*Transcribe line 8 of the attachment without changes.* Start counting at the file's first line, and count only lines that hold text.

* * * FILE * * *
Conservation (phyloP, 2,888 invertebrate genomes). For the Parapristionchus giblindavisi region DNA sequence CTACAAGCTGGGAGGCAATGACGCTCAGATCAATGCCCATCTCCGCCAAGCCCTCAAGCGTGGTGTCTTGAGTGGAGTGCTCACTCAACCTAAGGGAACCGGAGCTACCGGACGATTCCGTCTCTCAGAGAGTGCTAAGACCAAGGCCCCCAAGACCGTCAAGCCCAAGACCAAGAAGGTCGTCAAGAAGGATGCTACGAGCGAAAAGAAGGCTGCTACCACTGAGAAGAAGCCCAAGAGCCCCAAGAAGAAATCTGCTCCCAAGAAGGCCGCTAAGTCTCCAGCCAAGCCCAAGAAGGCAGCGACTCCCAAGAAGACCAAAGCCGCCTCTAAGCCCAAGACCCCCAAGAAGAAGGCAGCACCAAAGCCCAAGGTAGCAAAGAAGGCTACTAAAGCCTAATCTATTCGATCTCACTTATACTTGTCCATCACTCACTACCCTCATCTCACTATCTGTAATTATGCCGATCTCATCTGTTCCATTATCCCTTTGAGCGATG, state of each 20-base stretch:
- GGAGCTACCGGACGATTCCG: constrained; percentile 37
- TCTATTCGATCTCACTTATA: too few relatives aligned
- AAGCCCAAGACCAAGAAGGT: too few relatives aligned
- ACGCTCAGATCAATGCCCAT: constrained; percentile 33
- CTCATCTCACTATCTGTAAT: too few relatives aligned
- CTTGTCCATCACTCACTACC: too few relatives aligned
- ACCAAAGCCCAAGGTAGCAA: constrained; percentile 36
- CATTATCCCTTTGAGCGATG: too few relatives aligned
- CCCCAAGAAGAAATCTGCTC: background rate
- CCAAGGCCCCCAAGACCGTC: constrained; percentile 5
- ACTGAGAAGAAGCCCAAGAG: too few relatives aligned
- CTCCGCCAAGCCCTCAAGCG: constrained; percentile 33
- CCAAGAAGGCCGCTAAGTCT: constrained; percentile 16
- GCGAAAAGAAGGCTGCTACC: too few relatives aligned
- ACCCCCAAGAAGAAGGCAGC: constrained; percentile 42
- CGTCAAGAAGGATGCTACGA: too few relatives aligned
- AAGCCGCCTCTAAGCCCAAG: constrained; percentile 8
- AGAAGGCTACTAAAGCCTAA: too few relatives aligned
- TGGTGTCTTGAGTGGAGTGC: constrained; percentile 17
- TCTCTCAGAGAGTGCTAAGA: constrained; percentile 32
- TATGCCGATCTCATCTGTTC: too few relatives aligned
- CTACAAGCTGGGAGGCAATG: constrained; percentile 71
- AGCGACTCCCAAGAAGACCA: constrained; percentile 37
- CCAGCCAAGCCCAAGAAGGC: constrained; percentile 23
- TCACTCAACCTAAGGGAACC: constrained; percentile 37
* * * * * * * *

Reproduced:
- ACCAAAGCCCAAGGTAGCAA: constrained; percentile 36